“Ultimately, an organization the size of AlgorithmWatch cannot risk going to court against a company valued at $1 trillion,” the German not-for-profit group said on Friday. The project was halted last month, and AlgorithmWatch said it chose to speak out now – highlighting the need for lawmakers to protect future research of online platforms – after Facebook shut down the accounts of researchers at New York University’s Ad Observatory.
The group’s project involved recruiting 1,500 volunteers to install a browser extension that scraped data from their Instagram newsfeeds. In the project’s first 14 months, AlgorithmWatch made such findings as: Instagram encouraged content creators to post certain types of pictures, such as shirtless men or women wearing bikinis or underwear; and politicians were more likely to reach a larger audience if they refrained from using text in their posts.
But when the researcher asked Facebook for comment on its findings, the tech giant said the project was “flawed in a number of ways,” and it later said it had found shortcomings in the study’s methodology. Facebook didn’t spell out what those flaws and shortcomings were, AlgorithmWatch said, and it came back in May 2021 to claim that the group had violated its terms of service.
Those terms prohibit automated collection of data, but the German group said it had only gathered content from volunteers who’d installed its browser extension. “In other words, users of the plug-in were only accessing their own feed and sharing it with us for research purposes,” AlgorithmWatch said.
Nevertheless, the group said Facebook made a “thinly veiled threat,” saying it would “move to more formal engagement if we did not resolve the issue on their terms.” About six weeks later, AlgorithmWatch closed the project and deleted its data.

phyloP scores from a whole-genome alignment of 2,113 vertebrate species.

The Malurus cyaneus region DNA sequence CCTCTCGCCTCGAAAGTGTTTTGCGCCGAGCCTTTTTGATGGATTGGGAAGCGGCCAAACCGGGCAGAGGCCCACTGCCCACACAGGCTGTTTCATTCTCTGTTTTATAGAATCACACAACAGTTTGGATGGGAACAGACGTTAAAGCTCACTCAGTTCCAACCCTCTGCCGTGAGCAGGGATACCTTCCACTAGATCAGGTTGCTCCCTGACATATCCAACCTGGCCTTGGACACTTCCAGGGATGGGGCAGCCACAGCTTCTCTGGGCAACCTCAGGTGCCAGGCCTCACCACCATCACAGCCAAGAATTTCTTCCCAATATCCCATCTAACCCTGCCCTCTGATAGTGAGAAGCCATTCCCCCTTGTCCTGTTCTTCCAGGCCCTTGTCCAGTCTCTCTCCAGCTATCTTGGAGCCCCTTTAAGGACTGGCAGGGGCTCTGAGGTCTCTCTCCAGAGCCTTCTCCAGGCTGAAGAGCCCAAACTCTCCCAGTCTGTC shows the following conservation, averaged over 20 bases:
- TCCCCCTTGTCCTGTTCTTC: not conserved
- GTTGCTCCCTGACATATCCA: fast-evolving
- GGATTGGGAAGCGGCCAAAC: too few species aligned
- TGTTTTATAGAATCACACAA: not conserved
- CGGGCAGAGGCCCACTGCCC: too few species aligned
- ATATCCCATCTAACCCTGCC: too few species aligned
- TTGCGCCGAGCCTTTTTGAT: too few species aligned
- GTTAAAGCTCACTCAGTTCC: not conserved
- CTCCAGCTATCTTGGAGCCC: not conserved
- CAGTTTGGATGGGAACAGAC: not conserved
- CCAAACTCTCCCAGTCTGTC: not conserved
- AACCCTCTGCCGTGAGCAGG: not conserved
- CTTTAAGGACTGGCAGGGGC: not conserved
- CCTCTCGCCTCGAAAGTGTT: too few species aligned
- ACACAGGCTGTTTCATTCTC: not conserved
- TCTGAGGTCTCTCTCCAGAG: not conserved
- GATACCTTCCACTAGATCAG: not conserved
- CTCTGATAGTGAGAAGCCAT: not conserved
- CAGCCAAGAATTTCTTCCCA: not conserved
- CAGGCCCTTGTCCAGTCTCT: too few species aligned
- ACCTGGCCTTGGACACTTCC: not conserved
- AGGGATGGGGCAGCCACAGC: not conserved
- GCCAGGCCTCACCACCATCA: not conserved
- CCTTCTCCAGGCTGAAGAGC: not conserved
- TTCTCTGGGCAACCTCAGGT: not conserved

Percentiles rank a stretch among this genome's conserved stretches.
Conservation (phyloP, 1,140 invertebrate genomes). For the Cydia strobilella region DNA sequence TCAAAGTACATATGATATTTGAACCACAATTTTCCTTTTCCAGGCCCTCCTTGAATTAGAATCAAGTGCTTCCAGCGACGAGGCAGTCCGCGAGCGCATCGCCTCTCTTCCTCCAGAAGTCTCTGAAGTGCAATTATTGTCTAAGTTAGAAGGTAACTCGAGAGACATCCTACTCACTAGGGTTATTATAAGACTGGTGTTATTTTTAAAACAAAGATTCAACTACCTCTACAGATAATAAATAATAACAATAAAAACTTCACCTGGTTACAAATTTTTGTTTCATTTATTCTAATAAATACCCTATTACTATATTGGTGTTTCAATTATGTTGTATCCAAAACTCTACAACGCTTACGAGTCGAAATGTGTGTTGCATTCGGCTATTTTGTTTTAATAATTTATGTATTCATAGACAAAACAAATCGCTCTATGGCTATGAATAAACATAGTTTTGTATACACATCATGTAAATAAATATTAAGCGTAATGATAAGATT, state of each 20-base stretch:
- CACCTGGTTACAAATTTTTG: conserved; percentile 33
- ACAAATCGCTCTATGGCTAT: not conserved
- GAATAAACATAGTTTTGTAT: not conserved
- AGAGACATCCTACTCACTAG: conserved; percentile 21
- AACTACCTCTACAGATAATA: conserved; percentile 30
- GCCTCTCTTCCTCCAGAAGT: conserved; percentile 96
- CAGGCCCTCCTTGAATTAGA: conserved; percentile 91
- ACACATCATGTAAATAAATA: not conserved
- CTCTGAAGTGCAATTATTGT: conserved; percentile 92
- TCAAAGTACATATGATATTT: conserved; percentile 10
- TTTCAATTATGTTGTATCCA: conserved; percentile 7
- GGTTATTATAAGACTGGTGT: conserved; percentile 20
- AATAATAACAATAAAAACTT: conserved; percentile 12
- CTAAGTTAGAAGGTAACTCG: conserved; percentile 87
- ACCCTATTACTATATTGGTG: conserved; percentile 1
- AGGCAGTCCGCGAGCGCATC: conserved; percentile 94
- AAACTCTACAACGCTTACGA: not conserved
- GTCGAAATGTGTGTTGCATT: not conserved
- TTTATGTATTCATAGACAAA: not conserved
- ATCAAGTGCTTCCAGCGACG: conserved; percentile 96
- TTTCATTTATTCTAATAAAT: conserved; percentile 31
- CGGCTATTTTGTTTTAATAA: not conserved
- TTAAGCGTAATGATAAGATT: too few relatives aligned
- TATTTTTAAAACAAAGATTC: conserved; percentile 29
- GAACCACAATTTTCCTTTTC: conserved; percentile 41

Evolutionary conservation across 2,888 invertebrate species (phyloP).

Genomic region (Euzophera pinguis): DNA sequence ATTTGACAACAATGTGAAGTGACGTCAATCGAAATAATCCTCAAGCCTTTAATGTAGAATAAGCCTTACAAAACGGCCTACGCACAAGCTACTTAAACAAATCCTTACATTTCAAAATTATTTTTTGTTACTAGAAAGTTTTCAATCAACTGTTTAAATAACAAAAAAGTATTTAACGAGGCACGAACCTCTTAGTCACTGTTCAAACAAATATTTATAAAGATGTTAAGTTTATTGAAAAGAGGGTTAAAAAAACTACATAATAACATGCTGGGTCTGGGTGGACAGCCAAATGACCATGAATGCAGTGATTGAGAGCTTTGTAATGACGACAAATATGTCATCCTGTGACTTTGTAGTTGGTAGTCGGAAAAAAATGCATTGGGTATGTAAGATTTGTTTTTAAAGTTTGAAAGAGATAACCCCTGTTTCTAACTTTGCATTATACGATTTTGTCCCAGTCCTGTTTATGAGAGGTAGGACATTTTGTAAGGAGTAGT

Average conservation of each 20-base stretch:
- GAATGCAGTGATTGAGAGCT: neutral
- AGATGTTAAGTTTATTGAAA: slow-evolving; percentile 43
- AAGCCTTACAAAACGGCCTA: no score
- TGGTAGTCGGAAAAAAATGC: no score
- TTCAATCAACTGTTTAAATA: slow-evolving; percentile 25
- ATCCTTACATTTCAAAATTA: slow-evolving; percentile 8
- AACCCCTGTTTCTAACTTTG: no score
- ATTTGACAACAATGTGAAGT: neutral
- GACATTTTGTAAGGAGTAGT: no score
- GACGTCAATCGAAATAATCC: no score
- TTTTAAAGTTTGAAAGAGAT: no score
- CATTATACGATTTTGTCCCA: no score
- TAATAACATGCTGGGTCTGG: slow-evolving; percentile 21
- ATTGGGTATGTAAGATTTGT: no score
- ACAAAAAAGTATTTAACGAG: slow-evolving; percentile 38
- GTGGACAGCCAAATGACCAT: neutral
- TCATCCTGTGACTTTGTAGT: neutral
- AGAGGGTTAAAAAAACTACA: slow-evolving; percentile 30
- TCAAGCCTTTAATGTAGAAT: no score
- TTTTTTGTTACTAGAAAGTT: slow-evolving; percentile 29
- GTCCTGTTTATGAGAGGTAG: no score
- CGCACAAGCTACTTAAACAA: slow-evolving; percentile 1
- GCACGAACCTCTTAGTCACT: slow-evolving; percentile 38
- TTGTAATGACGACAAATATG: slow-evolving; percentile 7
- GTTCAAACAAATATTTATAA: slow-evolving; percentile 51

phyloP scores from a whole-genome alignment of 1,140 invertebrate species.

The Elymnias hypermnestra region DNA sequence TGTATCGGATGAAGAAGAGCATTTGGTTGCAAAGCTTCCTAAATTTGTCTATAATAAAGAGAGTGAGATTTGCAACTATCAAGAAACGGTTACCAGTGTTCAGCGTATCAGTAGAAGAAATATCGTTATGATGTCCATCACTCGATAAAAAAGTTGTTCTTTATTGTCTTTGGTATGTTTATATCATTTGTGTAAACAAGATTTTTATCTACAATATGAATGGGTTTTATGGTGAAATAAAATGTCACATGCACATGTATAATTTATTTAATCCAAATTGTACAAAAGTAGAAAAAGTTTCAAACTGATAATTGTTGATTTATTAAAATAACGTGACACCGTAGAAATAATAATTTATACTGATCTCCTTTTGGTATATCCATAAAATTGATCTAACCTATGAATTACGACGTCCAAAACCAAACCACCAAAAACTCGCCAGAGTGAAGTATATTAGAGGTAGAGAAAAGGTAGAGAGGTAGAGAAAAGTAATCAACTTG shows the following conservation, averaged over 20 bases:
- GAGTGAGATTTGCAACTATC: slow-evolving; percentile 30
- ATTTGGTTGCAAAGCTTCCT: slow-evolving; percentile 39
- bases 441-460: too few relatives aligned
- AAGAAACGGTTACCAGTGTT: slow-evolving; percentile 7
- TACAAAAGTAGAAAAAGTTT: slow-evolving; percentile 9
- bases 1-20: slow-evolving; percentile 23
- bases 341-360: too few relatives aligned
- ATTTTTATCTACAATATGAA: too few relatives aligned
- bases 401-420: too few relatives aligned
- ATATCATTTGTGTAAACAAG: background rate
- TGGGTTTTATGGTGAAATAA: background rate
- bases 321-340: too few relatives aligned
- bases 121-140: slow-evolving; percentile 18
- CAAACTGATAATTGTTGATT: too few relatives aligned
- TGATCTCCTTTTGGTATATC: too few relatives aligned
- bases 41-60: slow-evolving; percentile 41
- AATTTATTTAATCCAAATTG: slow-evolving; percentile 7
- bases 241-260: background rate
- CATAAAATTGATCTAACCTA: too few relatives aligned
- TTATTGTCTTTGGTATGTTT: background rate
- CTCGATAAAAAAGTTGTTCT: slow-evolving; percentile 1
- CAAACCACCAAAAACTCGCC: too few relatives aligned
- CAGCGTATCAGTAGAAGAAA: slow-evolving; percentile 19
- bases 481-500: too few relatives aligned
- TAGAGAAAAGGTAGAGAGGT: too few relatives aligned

The group accused Facebook of “bullying” and of “weaponizing” its terms of service. “Facebook’s reaction shows that any organization that attempts to shed light on one of their algorithms is under constant threat of being sued,” AlgorithmWatch said. “Given that Facebook’s terms of service can be updated at their discretion with 30 days’ notice, the company could forbid any ongoing analysis that aims at increasing transparency.”
A Facebook spokesperson told the Daily Caller that Facebook didn’t threaten to sue AlgorithmWatch, and it tried to work with the researcher on ways to continue the project without violating user privacy. “We believe in independent research into our platform and have worked hard to allow many groups to do it, including AlgorithmWatch, but just not at the expense of anyone’s privacy,” the Facebook spokesperson said.
One of the concerns Facebook raised was that the German project had collected some data from Instagram users who weren’t volunteer participants. AlgorithmWatch countered that any data from outside its participant group was deleted immediately when it arrived at the group’s server.
The researcher said it’s urgent to shed light on Instagram’s algorithms, noting such apparent manipulation of public opinion as posts on protests in Colombia disappearing and certain types of Palestinian content being removed. Many users have been shadow-banned, meaning their posts go out but aren’t viewable by others.
“Without independent public-interest research and rigorous controls from regulators, it is impossible to know whether Instagram’s algorithms favor specific political opinions over others,” AlgorithmWatch said.
The group added that major social-media platforms play an “oversized” and “largely unknown” role in shaping public opinion, including voting choices, and transparency is needed to hold them accountable. “Only if we understand how our public sphere is influenced by their algorithmic choices can we take measures toward ensuring they do not undermine individuals’ autonomy, freedom and the collective good,” AlgorithmWatch said.
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